Nearly two weeks after flash flooding ripped through Scott County, destroying homes and leaving a path of destruction in the area behind, residents are now focusing on rebuilding and on moving forward.
"It's all gone," Bernis Rogers, whose home was destroyed in the flooding, said. "I mean we have to start from scratch. But it'll come together."
Rogers' home was one of more than 50 that was destroyed or damaged in flash flooding near YCity.
"You know I've never seen anything like it anywhere," Rogers said. "You know I've been through tornadoes and floods in different places but this was my hometown. It's just scary."
Rick Hawthrone, who lives just up the road from Rogers, said the destruction caused overnight was just overwhelming.
"I went to sleep with the rain thinking that it might be bad but I never assumed it was going to be that bad," Hawthorne said. "I mean it rained one night and that did it. Usually this type of damage will take two or three days of steady rain."
In addition to rebuilding homes, the county is also working to repair several county roads and bridges which were also severely damaged. Scott County Judge James Forbes said four bridges in the area have been condemned because they just aren't safe enough anymore.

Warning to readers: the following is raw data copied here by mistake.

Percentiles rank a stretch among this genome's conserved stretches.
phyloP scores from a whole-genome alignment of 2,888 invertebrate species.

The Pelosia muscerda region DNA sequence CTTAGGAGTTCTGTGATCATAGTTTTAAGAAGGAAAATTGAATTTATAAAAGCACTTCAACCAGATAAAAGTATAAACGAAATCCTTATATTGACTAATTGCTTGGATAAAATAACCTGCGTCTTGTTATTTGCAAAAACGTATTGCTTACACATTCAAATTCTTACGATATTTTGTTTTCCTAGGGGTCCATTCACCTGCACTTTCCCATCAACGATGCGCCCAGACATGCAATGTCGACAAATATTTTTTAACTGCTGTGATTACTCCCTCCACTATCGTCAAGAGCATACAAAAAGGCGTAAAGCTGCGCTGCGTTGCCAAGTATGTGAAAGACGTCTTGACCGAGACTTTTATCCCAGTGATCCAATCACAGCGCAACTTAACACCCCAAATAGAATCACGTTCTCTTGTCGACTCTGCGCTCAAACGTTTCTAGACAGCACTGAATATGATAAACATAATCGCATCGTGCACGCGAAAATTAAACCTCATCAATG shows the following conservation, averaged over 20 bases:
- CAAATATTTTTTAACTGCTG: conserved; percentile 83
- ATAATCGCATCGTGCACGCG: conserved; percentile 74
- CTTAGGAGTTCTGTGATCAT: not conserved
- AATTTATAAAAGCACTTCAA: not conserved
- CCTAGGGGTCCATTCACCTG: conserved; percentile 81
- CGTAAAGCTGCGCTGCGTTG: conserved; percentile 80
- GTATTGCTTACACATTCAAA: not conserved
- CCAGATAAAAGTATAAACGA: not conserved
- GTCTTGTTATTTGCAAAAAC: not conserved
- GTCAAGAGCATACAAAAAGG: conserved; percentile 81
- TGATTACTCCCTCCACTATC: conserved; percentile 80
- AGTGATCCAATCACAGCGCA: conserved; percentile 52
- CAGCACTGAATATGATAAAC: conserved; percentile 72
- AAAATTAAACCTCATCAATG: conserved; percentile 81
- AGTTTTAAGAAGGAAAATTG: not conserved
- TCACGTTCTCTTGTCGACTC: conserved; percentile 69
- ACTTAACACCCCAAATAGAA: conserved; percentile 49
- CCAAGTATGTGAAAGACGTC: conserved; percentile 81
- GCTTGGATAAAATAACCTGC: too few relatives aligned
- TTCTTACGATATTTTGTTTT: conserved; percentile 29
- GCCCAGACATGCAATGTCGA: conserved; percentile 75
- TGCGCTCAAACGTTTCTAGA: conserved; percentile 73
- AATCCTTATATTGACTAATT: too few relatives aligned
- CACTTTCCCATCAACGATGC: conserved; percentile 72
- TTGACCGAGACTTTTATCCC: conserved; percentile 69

Another major concern for YCity is the levee which was partially washed away during the storm.
"This dam, this dyke over here, it's completely gone," Rogers said. "If it rains again, that's where the water will come in again."
"It's very important that it gets fixed," Hawthorne added. "You can see just what all the water can do, the power of the water. There's a business there that's in danger every time it floods as well as all of the people who live downstream."
Scott County has been declared a state of emergency according to Forbes. However, he also notes that no public assistance disaster funding has come through at the federal level as of now. Instead, he says the county is rebuilding what they can simply off of donations given for now.